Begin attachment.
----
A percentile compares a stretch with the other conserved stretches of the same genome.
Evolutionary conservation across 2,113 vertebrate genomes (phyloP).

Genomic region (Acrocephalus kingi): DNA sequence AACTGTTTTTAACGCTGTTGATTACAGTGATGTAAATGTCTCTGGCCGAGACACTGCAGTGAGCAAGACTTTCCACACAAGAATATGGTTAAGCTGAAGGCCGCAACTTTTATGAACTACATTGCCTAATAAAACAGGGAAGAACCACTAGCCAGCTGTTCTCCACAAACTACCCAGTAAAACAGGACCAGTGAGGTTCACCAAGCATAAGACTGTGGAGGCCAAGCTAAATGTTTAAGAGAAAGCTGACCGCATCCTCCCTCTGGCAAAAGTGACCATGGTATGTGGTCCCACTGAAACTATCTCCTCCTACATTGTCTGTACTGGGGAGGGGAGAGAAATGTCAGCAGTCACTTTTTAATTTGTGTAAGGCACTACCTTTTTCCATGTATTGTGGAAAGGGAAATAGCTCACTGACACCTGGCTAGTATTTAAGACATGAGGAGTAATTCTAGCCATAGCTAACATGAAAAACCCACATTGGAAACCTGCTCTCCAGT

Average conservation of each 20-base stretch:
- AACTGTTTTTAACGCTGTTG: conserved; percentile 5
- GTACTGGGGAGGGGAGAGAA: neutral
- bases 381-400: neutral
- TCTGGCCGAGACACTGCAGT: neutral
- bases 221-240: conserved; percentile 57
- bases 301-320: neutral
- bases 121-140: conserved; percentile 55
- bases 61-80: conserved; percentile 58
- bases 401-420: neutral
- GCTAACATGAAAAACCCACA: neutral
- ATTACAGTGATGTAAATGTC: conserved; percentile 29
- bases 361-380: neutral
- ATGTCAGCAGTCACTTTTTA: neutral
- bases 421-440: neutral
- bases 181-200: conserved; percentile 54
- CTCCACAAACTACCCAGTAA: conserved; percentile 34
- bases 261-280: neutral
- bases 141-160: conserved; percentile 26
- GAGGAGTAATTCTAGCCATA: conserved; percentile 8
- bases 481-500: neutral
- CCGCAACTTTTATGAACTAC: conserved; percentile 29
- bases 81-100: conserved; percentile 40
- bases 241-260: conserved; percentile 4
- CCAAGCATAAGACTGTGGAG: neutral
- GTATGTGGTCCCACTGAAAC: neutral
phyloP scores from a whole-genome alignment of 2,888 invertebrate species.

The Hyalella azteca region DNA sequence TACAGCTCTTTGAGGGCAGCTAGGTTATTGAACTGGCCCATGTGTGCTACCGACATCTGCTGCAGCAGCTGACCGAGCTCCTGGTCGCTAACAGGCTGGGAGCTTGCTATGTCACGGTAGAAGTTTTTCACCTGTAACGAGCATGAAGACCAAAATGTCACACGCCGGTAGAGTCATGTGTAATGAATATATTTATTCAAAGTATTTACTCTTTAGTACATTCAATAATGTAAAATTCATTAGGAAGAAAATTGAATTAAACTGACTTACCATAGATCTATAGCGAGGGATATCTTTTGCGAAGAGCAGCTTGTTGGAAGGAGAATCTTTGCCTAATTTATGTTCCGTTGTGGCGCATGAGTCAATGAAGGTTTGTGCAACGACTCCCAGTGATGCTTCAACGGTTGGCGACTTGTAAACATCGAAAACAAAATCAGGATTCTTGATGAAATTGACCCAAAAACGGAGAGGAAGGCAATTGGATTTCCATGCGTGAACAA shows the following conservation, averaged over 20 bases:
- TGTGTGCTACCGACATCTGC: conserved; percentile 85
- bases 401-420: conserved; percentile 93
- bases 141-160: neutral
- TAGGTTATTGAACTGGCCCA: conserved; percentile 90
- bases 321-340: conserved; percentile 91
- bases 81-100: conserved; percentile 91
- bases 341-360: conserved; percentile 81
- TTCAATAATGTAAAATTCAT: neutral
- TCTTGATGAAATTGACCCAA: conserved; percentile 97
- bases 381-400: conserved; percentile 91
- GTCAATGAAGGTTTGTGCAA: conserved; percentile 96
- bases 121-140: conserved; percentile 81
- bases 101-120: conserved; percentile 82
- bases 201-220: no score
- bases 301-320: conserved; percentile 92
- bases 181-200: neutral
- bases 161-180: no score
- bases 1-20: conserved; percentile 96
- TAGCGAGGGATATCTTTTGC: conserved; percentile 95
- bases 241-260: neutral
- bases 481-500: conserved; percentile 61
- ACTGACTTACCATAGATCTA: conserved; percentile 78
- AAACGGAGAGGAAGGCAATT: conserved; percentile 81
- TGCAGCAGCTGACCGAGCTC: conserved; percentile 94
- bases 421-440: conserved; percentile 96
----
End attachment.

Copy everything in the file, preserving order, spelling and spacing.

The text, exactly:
A percentile compares a stretch with the other conserved stretches of the same genome.
Evolutionary conservation across 2,113 vertebrate genomes (phyloP).

Genomic region (Acrocephalus kingi): DNA sequence AACTGTTTTTAACGCTGTTGATTACAGTGATGTAAATGTCTCTGGCCGAGACACTGCAGTGAGCAAGACTTTCCACACAAGAATATGGTTAAGCTGAAGGCCGCAACTTTTATGAACTACATTGCCTAATAAAACAGGGAAGAACCACTAGCCAGCTGTTCTCCACAAACTACCCAGTAAAACAGGACCAGTGAGGTTCACCAAGCATAAGACTGTGGAGGCCAAGCTAAATGTTTAAGAGAAAGCTGACCGCATCCTCCCTCTGGCAAAAGTGACCATGGTATGTGGTCCCACTGAAACTATCTCCTCCTACATTGTCTGTACTGGGGAGGGGAGAGAAATGTCAGCAGTCACTTTTTAATTTGTGTAAGGCACTACCTTTTTCCATGTATTGTGGAAAGGGAAATAGCTCACTGACACCTGGCTAGTATTTAAGACATGAGGAGTAATTCTAGCCATAGCTAACATGAAAAACCCACATTGGAAACCTGCTCTCCAGT

Average conservation of each 20-base stretch:
- AACTGTTTTTAACGCTGTTG: conserved; percentile 5
- GTACTGGGGAGGGGAGAGAA: neutral
- bases 381-400: neutral
- TCTGGCCGAGACACTGCAGT: neutral
- bases 221-240: conserved; percentile 57
- bases 301-320: neutral
- bases 121-140: conserved; percentile 55
- bases 61-80: conserved; percentile 58
- bases 401-420: neutral
- GCTAACATGAAAAACCCACA: neutral
- ATTACAGTGATGTAAATGTC: conserved; percentile 29
- bases 361-380: neutral
- ATGTCAGCAGTCACTTTTTA: neutral
- bases 421-440: neutral
- bases 181-200: conserved; percentile 54
- CTCCACAAACTACCCAGTAA: conserved; percentile 34
- bases 261-280: neutral
- bases 141-160: conserved; percentile 26
- GAGGAGTAATTCTAGCCATA: conserved; percentile 8
- bases 481-500: neutral
- CCGCAACTTTTATGAACTAC: conserved; percentile 29
- bases 81-100: conserved; percentile 40
- bases 241-260: conserved; percentile 4
- CCAAGCATAAGACTGTGGAG: neutral
- GTATGTGGTCCCACTGAAAC: neutral
phyloP scores from a whole-genome alignment of 2,888 invertebrate species.

The Hyalella azteca region DNA sequence TACAGCTCTTTGAGGGCAGCTAGGTTATTGAACTGGCCCATGTGTGCTACCGACATCTGCTGCAGCAGCTGACCGAGCTCCTGGTCGCTAACAGGCTGGGAGCTTGCTATGTCACGGTAGAAGTTTTTCACCTGTAACGAGCATGAAGACCAAAATGTCACACGCCGGTAGAGTCATGTGTAATGAATATATTTATTCAAAGTATTTACTCTTTAGTACATTCAATAATGTAAAATTCATTAGGAAGAAAATTGAATTAAACTGACTTACCATAGATCTATAGCGAGGGATATCTTTTGCGAAGAGCAGCTTGTTGGAAGGAGAATCTTTGCCTAATTTATGTTCCGTTGTGGCGCATGAGTCAATGAAGGTTTGTGCAACGACTCCCAGTGATGCTTCAACGGTTGGCGACTTGTAAACATCGAAAACAAAATCAGGATTCTTGATGAAATTGACCCAAAAACGGAGAGGAAGGCAATTGGATTTCCATGCGTGAACAA shows the following conservation, averaged over 20 bases:
- TGTGTGCTACCGACATCTGC: conserved; percentile 85
- bases 401-420: conserved; percentile 93
- bases 141-160: neutral
- TAGGTTATTGAACTGGCCCA: conserved; percentile 90
- bases 321-340: conserved; percentile 91
- bases 81-100: conserved; percentile 91
- bases 341-360: conserved; percentile 81
- TTCAATAATGTAAAATTCAT: neutral
- TCTTGATGAAATTGACCCAA: conserved; percentile 97
- bases 381-400: conserved; percentile 91
- GTCAATGAAGGTTTGTGCAA: conserved; percentile 96
- bases 121-140: conserved; percentile 81
- bases 101-120: conserved; percentile 82
- bases 201-220: no score
- bases 301-320: conserved; percentile 92
- bases 181-200: neutral
- bases 161-180: no score
- bases 1-20: conserved; percentile 96
- TAGCGAGGGATATCTTTTGC: conserved; percentile 95
- bases 241-260: neutral
- bases 481-500: conserved; percentile 61
- ACTGACTTACCATAGATCTA: conserved; percentile 78
- AAACGGAGAGGAAGGCAATT: conserved; percentile 81
- TGCAGCAGCTGACCGAGCTC: conserved; percentile 94
- bases 421-440: conserved; percentile 96